March 13th, 2012 | by MATTHEW KORFHAGE News | Posted In: Sports

Portland Timbers Bust the Union 3-1 in 2012 Home Opener

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Portland likes to live up to its sodden reputation on the season home openers, apparently. As in last year's victory over the Chicago Fire, Portland's 3-1 defeat of Philadelphia Union was rain-slicked and windblown.

Behind a redemptive goal by Andrew Jean-Baptiste and scores by Kris Boyd and Kalif Alhassan, the Timbers pushed the Union around all night. Philadelphia’s early lead after a dull and scoreless first half was no real indication of what was happening on the field. The Timbers made 17 attempts on goal to the Union's five, with eight of these on target, and indeed outplayed the Union according to every statistic furnished by the league.

The Union's play was disjointed throughout and increasingly physical, leading to 14 fouls even amid some fairly loose officiating. In particular, the Union used the leeway granted by the officials to exploit size mismatches on Portland midfielder Diego Chara and forward Jorge Perlaza.

By the end of the game, nonetheless, Portland was moving seemingly at will into the Union's backfield--racking up seven corners and twenty-four open field crosses before the match was over—and faced little threat from the Union offense. The last shot that Philadelphia made on goal was nine minutes into the second half, and their lone goal was scored off a controversial free kick and a bounce off of rookie Portland defender Jean-Baptiste at the back post. "I either got tripped or fell and it whipped off my head," Jean-Baptiste said after the game.

But Jean-Baptiste struck back, scoring at the other end of the field only three minutes later off an assist by team captain Jack Jewsbury. A header from forward Boyd, and a lobbed cross into the net from midfielder Alhassan, rounded out the Timbers' scoring.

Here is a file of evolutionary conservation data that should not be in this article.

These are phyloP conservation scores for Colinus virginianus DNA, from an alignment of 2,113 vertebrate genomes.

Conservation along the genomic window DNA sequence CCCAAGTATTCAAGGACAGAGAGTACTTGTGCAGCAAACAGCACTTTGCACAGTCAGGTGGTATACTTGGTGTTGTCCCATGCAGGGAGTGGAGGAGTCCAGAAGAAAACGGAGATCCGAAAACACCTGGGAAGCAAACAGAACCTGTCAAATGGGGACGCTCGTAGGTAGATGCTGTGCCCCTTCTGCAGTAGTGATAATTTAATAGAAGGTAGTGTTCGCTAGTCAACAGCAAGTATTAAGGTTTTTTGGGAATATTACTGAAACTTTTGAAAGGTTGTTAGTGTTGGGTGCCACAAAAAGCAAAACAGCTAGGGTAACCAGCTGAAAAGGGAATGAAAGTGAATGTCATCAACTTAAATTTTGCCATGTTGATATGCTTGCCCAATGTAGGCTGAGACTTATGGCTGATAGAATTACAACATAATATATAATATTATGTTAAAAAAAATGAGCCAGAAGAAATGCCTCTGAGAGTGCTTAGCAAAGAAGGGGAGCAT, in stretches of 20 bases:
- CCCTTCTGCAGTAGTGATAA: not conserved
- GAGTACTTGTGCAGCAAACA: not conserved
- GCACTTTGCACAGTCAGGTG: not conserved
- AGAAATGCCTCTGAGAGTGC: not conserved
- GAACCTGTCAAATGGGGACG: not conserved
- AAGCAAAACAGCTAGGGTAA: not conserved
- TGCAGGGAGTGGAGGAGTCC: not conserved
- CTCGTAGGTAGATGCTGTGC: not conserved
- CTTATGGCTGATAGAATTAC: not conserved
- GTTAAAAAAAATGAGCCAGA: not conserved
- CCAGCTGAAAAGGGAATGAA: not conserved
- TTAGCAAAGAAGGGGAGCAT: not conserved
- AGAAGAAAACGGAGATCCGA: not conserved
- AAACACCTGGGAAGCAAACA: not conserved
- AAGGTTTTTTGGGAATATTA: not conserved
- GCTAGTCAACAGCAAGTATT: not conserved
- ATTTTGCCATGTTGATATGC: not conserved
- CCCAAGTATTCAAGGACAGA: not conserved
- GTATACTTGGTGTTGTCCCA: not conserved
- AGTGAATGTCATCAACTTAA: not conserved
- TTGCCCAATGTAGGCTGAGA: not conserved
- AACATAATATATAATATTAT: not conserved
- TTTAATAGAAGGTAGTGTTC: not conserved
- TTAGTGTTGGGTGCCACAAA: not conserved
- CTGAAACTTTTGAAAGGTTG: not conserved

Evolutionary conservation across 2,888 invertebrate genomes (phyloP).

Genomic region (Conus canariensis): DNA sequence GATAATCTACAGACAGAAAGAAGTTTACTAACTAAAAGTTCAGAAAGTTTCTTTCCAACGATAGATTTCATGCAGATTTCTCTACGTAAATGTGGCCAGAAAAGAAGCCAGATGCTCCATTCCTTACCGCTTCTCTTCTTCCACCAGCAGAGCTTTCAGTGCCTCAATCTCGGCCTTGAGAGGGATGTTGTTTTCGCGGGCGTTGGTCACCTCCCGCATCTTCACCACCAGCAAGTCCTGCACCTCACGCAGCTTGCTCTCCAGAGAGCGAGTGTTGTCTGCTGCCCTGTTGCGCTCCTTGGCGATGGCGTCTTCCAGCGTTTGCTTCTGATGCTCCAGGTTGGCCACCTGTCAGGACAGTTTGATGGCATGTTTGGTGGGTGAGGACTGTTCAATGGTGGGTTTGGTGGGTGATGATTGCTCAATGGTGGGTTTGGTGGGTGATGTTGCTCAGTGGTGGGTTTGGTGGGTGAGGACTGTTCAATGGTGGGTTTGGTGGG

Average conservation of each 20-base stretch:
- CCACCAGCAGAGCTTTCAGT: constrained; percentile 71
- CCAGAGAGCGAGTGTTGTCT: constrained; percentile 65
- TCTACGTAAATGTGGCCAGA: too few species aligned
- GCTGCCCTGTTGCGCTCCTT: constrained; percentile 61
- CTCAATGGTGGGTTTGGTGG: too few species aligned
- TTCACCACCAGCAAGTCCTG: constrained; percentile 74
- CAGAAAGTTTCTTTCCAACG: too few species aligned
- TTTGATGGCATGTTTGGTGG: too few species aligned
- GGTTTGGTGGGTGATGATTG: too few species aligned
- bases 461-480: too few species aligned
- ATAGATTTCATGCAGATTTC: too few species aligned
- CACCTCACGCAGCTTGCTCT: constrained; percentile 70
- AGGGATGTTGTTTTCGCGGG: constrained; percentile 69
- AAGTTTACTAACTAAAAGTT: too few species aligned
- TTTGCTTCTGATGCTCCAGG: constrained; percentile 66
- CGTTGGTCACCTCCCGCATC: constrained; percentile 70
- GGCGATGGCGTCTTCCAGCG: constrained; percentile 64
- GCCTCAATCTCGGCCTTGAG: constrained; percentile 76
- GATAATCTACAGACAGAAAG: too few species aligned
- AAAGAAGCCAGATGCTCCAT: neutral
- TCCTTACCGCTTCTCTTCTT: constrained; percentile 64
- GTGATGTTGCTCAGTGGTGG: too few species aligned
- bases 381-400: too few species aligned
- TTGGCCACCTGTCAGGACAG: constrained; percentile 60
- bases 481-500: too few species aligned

Some stories to watch and lessons to draw after the Timbers' first match of the season:

Kris Boyd is so far precisely the player we expected him to be: Boyd was not a force in the middle of the field. He had issues more than once with missed communication or muffed possessions, and did not always seem to have gelled completely with the Timbers' offense. But he was deadly when placed close to the net. Of his four shot attempts, three were on target, and his goal, a whippet-quick header off a well-placed cross from Alhassan, left Union goalkeeper Zac MacMath precisely no chance to come up with a save.

Boyd also proved himself entirely unafraid to challenge goalkeepers for a ball, a quality that the 2011 MLS Fair Play Award winners have often lacked in the past. If the rest of the Timbers—particularly Alhassan and Jewsbury—can continue to provide the service into the box shown during this game, Boyd should be an invaluable asset to the team and a prolific scorer—and recipient of Timber Joey’s log slices.

"I think he's going to end up building a house with the logs that he will get," Coach John Spencer said after the game.

Kalif Alhassan is already one of the Timbers' biggest threats this season: The midfield winger, scoreless last year during the regular season, has found the net two games in a row (including his preseason goal against the Swedish AIK team) using virtually the same shot from opposite sides: a high cross from deep outside that twists just inside the back post. His quick footwork has also been winning him one-on-one duels with terrific regularity even when backed against the sideline.

During the game against Philadelphia he was something of a wild-card presence, a creative playmaker—as evidenced especially during a post-up back-and-forth with defender Lovel Palmer during the first half that led to a corner kick.

Defender Jean-Baptiste is a rookie to watch: Amid paperwork issues by Colombian acquisition Hanyer Mosquera, and a lingering foot injury to Futty Danso, rookie Jean-Baptiste was an unexpected starter but showed impressive versatility during the Timbers' opener, bouncing a header into the goal off the rain-slicked hands of Union keeper MacMath, coming up with a few key stops and providing excellent midfield support.

When considered with Eric Brunner's inspired performance against the Union in the backfield, and Chara and Jewsbury's likewise solid defensive support up the middle, Portland's center defense is looking to have a great deal of depth. We’ll see if this holds up against teams who are able to put together a more coordinated offense than Philadelphia did, but it looks as if Spencer will have a lot of options once Mosquera and Danso are cleared to play.

And finally, a question mark: Will the Timbers show the same performance on the road? The Timbers have been criticized heavily for their away record and road discipline, and their next two games are away, at FC Dallas and New England.
 
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